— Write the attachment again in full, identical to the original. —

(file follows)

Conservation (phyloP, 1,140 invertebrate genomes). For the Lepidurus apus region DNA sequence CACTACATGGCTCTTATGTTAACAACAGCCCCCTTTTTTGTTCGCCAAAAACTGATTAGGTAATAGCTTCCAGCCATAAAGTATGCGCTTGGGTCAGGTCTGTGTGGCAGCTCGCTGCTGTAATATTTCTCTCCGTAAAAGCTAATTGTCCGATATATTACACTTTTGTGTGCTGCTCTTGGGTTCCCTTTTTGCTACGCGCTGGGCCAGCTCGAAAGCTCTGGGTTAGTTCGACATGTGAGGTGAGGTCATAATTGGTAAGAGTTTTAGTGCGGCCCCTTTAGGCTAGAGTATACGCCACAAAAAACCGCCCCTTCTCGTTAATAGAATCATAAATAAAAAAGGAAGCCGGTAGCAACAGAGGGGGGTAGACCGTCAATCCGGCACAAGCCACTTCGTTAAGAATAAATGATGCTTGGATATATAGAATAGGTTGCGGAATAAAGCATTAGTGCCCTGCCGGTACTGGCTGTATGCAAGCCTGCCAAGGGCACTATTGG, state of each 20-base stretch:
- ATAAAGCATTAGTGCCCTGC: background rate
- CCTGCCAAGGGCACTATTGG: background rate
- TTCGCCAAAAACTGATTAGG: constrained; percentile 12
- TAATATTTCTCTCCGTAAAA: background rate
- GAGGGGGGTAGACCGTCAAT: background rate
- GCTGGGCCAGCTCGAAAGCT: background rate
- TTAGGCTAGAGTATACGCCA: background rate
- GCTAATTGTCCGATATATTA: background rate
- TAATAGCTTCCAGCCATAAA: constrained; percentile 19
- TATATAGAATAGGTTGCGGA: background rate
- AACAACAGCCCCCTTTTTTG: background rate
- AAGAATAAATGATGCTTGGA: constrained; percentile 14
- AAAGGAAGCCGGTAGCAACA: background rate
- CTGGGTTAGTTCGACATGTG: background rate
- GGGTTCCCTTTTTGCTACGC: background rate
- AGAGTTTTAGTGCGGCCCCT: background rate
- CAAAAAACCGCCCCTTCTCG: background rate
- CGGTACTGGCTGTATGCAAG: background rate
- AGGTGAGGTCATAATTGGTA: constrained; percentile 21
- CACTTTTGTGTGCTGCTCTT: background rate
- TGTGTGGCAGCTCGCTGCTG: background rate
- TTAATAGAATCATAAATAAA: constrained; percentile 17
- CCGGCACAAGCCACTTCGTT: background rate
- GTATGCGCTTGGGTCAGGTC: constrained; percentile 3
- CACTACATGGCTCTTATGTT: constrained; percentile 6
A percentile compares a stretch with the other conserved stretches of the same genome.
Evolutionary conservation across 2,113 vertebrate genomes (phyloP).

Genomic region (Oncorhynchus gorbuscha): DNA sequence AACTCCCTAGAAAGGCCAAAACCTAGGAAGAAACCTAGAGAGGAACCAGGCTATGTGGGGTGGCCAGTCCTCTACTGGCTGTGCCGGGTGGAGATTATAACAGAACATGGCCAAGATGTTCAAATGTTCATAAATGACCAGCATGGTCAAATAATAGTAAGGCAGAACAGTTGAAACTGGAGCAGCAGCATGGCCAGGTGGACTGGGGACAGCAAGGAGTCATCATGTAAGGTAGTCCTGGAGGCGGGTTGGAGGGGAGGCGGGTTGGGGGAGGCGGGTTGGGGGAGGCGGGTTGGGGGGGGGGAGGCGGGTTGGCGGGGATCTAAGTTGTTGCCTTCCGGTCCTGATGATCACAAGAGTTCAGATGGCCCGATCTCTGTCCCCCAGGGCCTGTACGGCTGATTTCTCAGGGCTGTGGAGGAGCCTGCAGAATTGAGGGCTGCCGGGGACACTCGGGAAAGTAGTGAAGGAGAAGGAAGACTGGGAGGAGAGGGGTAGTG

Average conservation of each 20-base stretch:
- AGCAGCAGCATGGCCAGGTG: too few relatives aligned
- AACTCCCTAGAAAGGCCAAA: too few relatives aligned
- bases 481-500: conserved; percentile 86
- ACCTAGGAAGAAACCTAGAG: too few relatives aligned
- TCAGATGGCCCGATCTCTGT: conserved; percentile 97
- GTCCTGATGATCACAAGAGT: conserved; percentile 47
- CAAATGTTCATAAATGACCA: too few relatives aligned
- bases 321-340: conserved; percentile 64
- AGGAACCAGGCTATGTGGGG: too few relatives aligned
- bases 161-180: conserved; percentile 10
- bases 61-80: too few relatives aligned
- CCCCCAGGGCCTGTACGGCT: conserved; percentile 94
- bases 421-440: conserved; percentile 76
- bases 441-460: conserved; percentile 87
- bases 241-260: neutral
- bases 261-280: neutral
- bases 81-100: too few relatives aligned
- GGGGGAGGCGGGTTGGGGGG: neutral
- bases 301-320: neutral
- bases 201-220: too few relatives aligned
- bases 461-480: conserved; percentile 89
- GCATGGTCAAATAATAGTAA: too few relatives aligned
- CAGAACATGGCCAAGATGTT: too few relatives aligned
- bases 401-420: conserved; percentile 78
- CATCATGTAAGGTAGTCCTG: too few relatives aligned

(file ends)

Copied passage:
Conservation (phyloP, 1,140 invertebrate genomes). For the Lepidurus apus region DNA sequence CACTACATGGCTCTTATGTTAACAACAGCCCCCTTTTTTGTTCGCCAAAAACTGATTAGGTAATAGCTTCCAGCCATAAAGTATGCGCTTGGGTCAGGTCTGTGTGGCAGCTCGCTGCTGTAATATTTCTCTCCGTAAAAGCTAATTGTCCGATATATTACACTTTTGTGTGCTGCTCTTGGGTTCCCTTTTTGCTACGCGCTGGGCCAGCTCGAAAGCTCTGGGTTAGTTCGACATGTGAGGTGAGGTCATAATTGGTAAGAGTTTTAGTGCGGCCCCTTTAGGCTAGAGTATACGCCACAAAAAACCGCCCCTTCTCGTTAATAGAATCATAAATAAAAAAGGAAGCCGGTAGCAACAGAGGGGGGTAGACCGTCAATCCGGCACAAGCCACTTCGTTAAGAATAAATGATGCTTGGATATATAGAATAGGTTGCGGAATAAAGCATTAGTGCCCTGCCGGTACTGGCTGTATGCAAGCCTGCCAAGGGCACTATTGG, state of each 20-base stretch:
- ATAAAGCATTAGTGCCCTGC: background rate
- CCTGCCAAGGGCACTATTGG: background rate
- TTCGCCAAAAACTGATTAGG: constrained; percentile 12
- TAATATTTCTCTCCGTAAAA: background rate
- GAGGGGGGTAGACCGTCAAT: background rate
- GCTGGGCCAGCTCGAAAGCT: background rate
- TTAGGCTAGAGTATACGCCA: background rate
- GCTAATTGTCCGATATATTA: background rate
- TAATAGCTTCCAGCCATAAA: constrained; percentile 19
- TATATAGAATAGGTTGCGGA: background rate
- AACAACAGCCCCCTTTTTTG: background rate
- AAGAATAAATGATGCTTGGA: constrained; percentile 14
- AAAGGAAGCCGGTAGCAACA: background rate
- CTGGGTTAGTTCGACATGTG: background rate
- GGGTTCCCTTTTTGCTACGC: background rate
- AGAGTTTTAGTGCGGCCCCT: background rate
- CAAAAAACCGCCCCTTCTCG: background rate
- CGGTACTGGCTGTATGCAAG: background rate
- AGGTGAGGTCATAATTGGTA: constrained; percentile 21
- CACTTTTGTGTGCTGCTCTT: background rate
- TGTGTGGCAGCTCGCTGCTG: background rate
- TTAATAGAATCATAAATAAA: constrained; percentile 17
- CCGGCACAAGCCACTTCGTT: background rate
- GTATGCGCTTGGGTCAGGTC: constrained; percentile 3
- CACTACATGGCTCTTATGTT: constrained; percentile 6
A percentile compares a stretch with the other conserved stretches of the same genome.
Evolutionary conservation across 2,113 vertebrate genomes (phyloP).

Genomic region (Oncorhynchus gorbuscha): DNA sequence AACTCCCTAGAAAGGCCAAAACCTAGGAAGAAACCTAGAGAGGAACCAGGCTATGTGGGGTGGCCAGTCCTCTACTGGCTGTGCCGGGTGGAGATTATAACAGAACATGGCCAAGATGTTCAAATGTTCATAAATGACCAGCATGGTCAAATAATAGTAAGGCAGAACAGTTGAAACTGGAGCAGCAGCATGGCCAGGTGGACTGGGGACAGCAAGGAGTCATCATGTAAGGTAGTCCTGGAGGCGGGTTGGAGGGGAGGCGGGTTGGGGGAGGCGGGTTGGGGGAGGCGGGTTGGGGGGGGGGAGGCGGGTTGGCGGGGATCTAAGTTGTTGCCTTCCGGTCCTGATGATCACAAGAGTTCAGATGGCCCGATCTCTGTCCCCCAGGGCCTGTACGGCTGATTTCTCAGGGCTGTGGAGGAGCCTGCAGAATTGAGGGCTGCCGGGGACACTCGGGAAAGTAGTGAAGGAGAAGGAAGACTGGGAGGAGAGGGGTAGTG

Average conservation of each 20-base stretch:
- AGCAGCAGCATGGCCAGGTG: too few relatives aligned
- AACTCCCTAGAAAGGCCAAA: too few relatives aligned
- bases 481-500: conserved; percentile 86
- ACCTAGGAAGAAACCTAGAG: too few relatives aligned
- TCAGATGGCCCGATCTCTGT: conserved; percentile 97
- GTCCTGATGATCACAAGAGT: conserved; percentile 47
- CAAATGTTCATAAATGACCA: too few relatives aligned
- bases 321-340: conserved; percentile 64
- AGGAACCAGGCTATGTGGGG: too few relatives aligned
- bases 161-180: conserved; percentile 10
- bases 61-80: too few relatives aligned
- CCCCCAGGGCCTGTACGGCT: conserved; percentile 94
- bases 421-440: conserved; percentile 76
- bases 441-460: conserved; percentile 87
- bases 241-260: neutral
- bases 261-280: neutral
- bases 81-100: too few relatives aligned
- GGGGGAGGCGGGTTGGGGGG: neutral
- bases 301-320: neutral
- bases 201-220: too few relatives aligned
- bases 461-480: conserved; percentile 89
- GCATGGTCAAATAATAGTAA: too few relatives aligned
- CAGAACATGGCCAAGATGTT: too few relatives aligned
- bases 401-420: conserved; percentile 78
- CATCATGTAAGGTAGTCCTG: too few relatives aligned